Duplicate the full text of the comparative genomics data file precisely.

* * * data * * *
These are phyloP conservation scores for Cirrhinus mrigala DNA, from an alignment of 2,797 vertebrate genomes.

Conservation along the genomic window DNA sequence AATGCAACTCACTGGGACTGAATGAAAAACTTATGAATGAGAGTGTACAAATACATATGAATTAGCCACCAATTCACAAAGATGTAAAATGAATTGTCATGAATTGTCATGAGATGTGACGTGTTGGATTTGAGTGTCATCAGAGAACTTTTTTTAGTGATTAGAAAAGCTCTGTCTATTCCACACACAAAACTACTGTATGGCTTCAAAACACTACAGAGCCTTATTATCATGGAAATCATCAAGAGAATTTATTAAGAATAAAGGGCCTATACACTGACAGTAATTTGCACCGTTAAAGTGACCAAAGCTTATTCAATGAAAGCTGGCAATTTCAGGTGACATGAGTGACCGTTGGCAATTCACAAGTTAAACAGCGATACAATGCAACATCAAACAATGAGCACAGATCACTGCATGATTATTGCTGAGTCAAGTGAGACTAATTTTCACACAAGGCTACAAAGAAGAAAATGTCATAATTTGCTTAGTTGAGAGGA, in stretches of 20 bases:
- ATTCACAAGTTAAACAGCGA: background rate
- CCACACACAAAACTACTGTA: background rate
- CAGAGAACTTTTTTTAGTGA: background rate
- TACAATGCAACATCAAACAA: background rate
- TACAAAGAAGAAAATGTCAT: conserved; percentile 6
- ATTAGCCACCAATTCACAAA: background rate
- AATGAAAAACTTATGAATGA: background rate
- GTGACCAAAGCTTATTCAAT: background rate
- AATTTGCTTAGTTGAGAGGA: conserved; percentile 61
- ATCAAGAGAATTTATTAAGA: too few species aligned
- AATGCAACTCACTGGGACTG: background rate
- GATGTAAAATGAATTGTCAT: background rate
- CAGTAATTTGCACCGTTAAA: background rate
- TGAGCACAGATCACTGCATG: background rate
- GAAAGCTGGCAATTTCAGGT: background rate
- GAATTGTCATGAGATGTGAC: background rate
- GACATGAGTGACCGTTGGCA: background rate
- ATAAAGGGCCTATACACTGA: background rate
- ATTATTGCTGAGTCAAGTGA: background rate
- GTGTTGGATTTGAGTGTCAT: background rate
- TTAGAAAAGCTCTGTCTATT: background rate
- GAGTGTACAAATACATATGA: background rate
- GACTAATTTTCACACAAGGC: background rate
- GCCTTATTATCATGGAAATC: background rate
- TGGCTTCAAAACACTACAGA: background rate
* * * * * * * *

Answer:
These are phyloP conservation scores for Cirrhinus mrigala DNA, from an alignment of 2,797 vertebrate genomes.

Conservation along the genomic window DNA sequence AATGCAACTCACTGGGACTGAATGAAAAACTTATGAATGAGAGTGTACAAATACATATGAATTAGCCACCAATTCACAAAGATGTAAAATGAATTGTCATGAATTGTCATGAGATGTGACGTGTTGGATTTGAGTGTCATCAGAGAACTTTTTTTAGTGATTAGAAAAGCTCTGTCTATTCCACACACAAAACTACTGTATGGCTTCAAAACACTACAGAGCCTTATTATCATGGAAATCATCAAGAGAATTTATTAAGAATAAAGGGCCTATACACTGACAGTAATTTGCACCGTTAAAGTGACCAAAGCTTATTCAATGAAAGCTGGCAATTTCAGGTGACATGAGTGACCGTTGGCAATTCACAAGTTAAACAGCGATACAATGCAACATCAAACAATGAGCACAGATCACTGCATGATTATTGCTGAGTCAAGTGAGACTAATTTTCACACAAGGCTACAAAGAAGAAAATGTCATAATTTGCTTAGTTGAGAGGA, in stretches of 20 bases:
- ATTCACAAGTTAAACAGCGA: background rate
- CCACACACAAAACTACTGTA: background rate
- CAGAGAACTTTTTTTAGTGA: background rate
- TACAATGCAACATCAAACAA: background rate
- TACAAAGAAGAAAATGTCAT: conserved; percentile 6
- ATTAGCCACCAATTCACAAA: background rate
- AATGAAAAACTTATGAATGA: background rate
- GTGACCAAAGCTTATTCAAT: background rate
- AATTTGCTTAGTTGAGAGGA: conserved; percentile 61
- ATCAAGAGAATTTATTAAGA: too few species aligned
- AATGCAACTCACTGGGACTG: background rate
- GATGTAAAATGAATTGTCAT: background rate
- CAGTAATTTGCACCGTTAAA: background rate
- TGAGCACAGATCACTGCATG: background rate
- GAAAGCTGGCAATTTCAGGT: background rate
- GAATTGTCATGAGATGTGAC: background rate
- GACATGAGTGACCGTTGGCA: background rate
- ATAAAGGGCCTATACACTGA: background rate
- ATTATTGCTGAGTCAAGTGA: background rate
- GTGTTGGATTTGAGTGTCAT: background rate
- TTAGAAAAGCTCTGTCTATT: background rate
- GAGTGTACAAATACATATGA: background rate
- GACTAATTTTCACACAAGGC: background rate
- GCCTTATTATCATGGAAATC: background rate
- TGGCTTCAAAACACTACAGA: background rate